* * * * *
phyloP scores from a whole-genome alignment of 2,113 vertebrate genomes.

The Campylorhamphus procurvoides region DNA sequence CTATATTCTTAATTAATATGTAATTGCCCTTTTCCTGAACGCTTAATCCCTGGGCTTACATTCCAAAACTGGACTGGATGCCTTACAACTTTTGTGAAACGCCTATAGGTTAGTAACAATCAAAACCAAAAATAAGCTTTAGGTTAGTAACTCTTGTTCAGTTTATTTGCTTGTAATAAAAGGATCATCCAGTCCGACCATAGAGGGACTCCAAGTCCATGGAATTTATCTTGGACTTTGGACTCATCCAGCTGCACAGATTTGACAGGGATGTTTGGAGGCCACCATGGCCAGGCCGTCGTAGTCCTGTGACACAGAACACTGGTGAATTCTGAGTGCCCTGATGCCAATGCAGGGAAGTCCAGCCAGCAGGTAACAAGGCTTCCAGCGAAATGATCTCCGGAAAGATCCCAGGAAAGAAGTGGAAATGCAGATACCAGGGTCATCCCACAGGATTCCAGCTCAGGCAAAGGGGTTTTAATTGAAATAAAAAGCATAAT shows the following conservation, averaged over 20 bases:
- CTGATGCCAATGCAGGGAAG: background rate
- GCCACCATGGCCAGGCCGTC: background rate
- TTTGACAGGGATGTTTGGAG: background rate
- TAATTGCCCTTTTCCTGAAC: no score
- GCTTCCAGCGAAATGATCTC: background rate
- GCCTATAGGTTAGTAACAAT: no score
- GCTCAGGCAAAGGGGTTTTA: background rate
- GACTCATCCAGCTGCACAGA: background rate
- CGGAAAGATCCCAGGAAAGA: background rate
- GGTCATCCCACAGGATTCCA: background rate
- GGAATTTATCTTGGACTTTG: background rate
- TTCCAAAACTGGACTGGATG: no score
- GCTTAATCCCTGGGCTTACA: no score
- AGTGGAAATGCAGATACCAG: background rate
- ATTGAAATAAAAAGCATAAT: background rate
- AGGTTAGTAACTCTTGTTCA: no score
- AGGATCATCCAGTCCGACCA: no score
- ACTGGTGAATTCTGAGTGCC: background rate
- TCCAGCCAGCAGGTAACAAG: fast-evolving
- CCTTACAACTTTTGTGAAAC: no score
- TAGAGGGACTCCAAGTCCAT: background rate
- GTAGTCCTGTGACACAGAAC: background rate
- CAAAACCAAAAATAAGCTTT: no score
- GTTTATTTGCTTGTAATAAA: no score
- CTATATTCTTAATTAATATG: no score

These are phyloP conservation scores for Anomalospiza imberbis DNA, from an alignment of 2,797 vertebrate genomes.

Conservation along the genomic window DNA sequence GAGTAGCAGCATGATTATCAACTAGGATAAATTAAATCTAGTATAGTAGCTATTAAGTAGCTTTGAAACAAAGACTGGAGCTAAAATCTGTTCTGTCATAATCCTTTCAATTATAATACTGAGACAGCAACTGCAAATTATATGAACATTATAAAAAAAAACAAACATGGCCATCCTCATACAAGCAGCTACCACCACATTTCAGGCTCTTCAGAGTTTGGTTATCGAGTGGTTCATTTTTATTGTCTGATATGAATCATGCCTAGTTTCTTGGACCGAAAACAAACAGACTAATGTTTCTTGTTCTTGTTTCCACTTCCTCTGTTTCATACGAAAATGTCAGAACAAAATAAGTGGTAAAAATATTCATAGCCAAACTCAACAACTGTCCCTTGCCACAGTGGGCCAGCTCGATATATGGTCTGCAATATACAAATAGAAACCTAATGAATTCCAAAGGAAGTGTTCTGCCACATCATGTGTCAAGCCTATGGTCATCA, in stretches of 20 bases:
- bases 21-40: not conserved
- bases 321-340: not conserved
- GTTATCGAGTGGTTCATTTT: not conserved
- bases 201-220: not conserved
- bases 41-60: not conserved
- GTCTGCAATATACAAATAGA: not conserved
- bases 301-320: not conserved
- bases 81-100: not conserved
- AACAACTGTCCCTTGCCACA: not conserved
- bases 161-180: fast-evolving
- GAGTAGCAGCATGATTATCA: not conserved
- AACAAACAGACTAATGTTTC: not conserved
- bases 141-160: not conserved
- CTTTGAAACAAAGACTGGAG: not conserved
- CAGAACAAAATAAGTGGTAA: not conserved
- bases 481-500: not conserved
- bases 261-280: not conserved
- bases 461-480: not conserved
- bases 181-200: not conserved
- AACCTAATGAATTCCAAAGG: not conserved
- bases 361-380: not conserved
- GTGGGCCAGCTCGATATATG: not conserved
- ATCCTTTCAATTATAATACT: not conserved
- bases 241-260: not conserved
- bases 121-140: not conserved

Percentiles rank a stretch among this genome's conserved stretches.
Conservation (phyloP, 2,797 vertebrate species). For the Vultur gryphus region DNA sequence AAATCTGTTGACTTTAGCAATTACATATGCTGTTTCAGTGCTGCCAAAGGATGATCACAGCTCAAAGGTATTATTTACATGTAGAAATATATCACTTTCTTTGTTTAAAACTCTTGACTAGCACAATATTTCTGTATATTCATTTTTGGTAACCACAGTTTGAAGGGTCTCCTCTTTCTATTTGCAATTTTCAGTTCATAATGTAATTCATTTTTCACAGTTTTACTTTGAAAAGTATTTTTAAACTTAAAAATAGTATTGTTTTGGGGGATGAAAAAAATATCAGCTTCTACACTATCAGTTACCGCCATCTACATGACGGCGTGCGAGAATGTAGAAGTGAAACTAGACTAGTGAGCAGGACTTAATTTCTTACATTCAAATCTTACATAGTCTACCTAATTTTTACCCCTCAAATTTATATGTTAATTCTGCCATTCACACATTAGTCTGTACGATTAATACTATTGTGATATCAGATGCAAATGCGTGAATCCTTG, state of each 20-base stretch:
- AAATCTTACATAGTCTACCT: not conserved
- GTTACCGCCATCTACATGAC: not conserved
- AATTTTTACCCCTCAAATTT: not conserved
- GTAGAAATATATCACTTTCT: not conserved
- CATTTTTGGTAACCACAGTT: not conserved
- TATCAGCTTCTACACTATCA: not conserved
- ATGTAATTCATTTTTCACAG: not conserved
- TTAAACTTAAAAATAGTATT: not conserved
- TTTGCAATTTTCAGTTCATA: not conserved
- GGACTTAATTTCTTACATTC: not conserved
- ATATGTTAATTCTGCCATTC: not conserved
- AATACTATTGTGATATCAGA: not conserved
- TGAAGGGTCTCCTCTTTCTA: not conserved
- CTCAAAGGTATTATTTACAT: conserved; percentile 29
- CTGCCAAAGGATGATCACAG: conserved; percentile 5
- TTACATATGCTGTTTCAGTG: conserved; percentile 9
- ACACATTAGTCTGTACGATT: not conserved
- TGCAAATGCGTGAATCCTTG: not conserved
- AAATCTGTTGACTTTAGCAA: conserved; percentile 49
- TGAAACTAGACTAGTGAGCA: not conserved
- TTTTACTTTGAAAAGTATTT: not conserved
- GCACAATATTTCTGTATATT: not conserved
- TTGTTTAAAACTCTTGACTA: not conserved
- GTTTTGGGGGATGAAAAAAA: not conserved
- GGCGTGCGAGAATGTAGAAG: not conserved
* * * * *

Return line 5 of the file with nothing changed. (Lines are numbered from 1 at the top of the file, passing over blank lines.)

- TTTGACAGGGATGTTTGGAG: background rate